Thursday, November 15, 2007

Amitiza DTC Ads Won't Win Any Awards, But...

While in a hospital outpatient waiting area last week I was forced to watch "The View" on one of the ubiquitous overhead flat screen TVs that seem to be everywhere these days. Whoopi Goldberg was talking about the "ultimate gift" a mother could give a pregnancy-challenged daughter -- implanting her daughter's embryo in her uterus and delivering her child -- when she was rudely interrupted by the new Amitiza DTC ad.

For those of you who haven't heard, Amitiza is an anti-constipation drug being marketed by Takeda, the folks that bring you Rozerem and Actos. If you believe what you read on Cafe Pharma, Amitiza, which was developed by Sucampo Pharmaceuticals, Inc. -- a drug company I never head of -- is Takeda's #2 selling product (I assume Actos is #1 because Rozerem sure as hell isn't).

I can believe that Amitiza is Takeda's #2 drug. There's been a void in the woman's constipation/Irritable Bowel Syndrome (IBS) market since Novartis withdrew Zelnorm (see "Novartis suspends US marketing and sales of Zelnorm" and other articles here).

The ad could not have been better placed within the show -- interrupting Whoopi speaking to women about difficult pregnancies! Constipation is frequently associated with pregnancy.

Of course, Takeda does not want to limit the market for Amitiza just to pregnant women. Therefore, it is engaged in a bit of "disease mongering" on the Amitiza web site, to whit:

"Chronic Constipation touches the lives of up to 28% of adults in America. Both men and women suffer from it, but the condition is two to three times more common in women."

What exactly "touches upon" means is anybody's guess. Nevertheless, the 28% figure is dutifully repeated in media stories (see, for example, "Amitiza DTC seeks to move constipation sufferers").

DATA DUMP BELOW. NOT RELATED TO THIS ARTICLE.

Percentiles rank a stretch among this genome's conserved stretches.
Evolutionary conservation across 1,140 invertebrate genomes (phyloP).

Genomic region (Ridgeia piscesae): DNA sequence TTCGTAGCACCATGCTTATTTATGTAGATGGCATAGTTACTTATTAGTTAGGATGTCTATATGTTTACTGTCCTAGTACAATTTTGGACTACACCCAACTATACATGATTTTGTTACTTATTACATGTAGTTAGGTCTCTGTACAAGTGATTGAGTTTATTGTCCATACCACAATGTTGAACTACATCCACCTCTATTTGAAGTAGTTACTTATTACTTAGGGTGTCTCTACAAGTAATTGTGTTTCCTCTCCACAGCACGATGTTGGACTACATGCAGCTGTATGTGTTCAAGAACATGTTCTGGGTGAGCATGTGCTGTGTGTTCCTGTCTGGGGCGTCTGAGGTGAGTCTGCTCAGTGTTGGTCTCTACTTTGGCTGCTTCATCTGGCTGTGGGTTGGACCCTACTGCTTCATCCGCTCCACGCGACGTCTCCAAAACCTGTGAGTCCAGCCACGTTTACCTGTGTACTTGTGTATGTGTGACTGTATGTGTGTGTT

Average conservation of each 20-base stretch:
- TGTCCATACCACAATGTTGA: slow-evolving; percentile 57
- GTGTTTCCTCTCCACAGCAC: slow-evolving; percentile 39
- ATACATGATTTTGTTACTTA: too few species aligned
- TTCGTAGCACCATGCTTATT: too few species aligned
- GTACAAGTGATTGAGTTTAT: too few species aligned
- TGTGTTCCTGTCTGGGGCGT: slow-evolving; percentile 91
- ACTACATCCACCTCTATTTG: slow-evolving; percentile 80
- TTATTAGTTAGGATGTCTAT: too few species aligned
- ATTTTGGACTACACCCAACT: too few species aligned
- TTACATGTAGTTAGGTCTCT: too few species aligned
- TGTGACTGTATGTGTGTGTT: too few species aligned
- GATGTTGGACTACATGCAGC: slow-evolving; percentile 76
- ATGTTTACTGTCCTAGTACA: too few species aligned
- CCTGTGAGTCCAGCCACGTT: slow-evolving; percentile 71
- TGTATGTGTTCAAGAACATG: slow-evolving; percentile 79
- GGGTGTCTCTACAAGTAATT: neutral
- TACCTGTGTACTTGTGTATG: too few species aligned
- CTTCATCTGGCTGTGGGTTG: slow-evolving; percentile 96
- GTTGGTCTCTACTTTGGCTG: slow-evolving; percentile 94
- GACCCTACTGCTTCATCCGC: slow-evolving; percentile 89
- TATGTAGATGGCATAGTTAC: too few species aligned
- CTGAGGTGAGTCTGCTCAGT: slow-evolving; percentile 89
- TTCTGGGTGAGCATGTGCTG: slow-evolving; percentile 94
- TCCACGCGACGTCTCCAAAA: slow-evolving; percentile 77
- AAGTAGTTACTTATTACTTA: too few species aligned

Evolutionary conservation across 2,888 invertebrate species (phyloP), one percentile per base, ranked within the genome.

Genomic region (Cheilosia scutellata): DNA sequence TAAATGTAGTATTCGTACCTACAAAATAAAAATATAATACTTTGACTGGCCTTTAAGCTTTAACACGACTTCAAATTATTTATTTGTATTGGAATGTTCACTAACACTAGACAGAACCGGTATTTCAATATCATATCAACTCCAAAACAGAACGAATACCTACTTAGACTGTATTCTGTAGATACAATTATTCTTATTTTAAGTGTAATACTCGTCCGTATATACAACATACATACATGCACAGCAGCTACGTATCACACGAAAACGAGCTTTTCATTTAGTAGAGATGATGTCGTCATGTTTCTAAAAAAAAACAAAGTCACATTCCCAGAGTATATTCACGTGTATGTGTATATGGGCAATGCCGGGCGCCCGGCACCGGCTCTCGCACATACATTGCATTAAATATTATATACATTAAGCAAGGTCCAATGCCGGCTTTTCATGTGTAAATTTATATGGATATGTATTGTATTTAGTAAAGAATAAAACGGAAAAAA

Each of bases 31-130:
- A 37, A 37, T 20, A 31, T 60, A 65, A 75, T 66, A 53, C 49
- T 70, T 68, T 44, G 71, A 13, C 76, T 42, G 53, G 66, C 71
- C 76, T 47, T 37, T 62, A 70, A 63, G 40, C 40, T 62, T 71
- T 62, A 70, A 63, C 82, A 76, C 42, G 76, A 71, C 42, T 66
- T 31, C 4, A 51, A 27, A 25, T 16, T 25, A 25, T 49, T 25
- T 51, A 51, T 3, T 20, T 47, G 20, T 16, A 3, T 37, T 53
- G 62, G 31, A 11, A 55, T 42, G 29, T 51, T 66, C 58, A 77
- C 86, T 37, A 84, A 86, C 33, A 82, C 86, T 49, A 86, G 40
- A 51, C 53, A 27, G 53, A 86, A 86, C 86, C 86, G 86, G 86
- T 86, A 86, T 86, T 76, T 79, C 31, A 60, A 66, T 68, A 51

In fact, the media go even further and cite these numbers given to reporters by Takeda: "Constipation affects 42 million American adults, and 12 million could be characterized as suffering from chronic idiopathic constipation, the condition for which Amitiza is indicated..."

Let me whip out my trusty Microsoft desktop calculator and do some math.

How many US adults are "touched upon" by "chronic constipation?" There are about 220 million US adults over the age of 20. 28% of that equals about 62 million people. Clearly, that's a much greater number than 42 million adults that are said to suffer from simple "constipation" and much greater than the 12 million sufferers of "chronic idiopathic constipation," which is a form of constipation having an unknown cause. The latter is the "official" FDA approved indication for Amitiza. All the other numbers about simple constipation and "touched upon" seem to have been thrown in to confuse us into thinking that this drug is indicated for a much larger population than the FDA gives it marketing approval for.

Back to the TV ad.

I was struck by how utterly boring the Amitiza TV ad was. This is definitely NOT the kind of ad Abelson Taylor (AT) -- the agency responsible for the Rozerem campaign -- would have done (for an idea of the print ad that AT WOULD have done, see this post).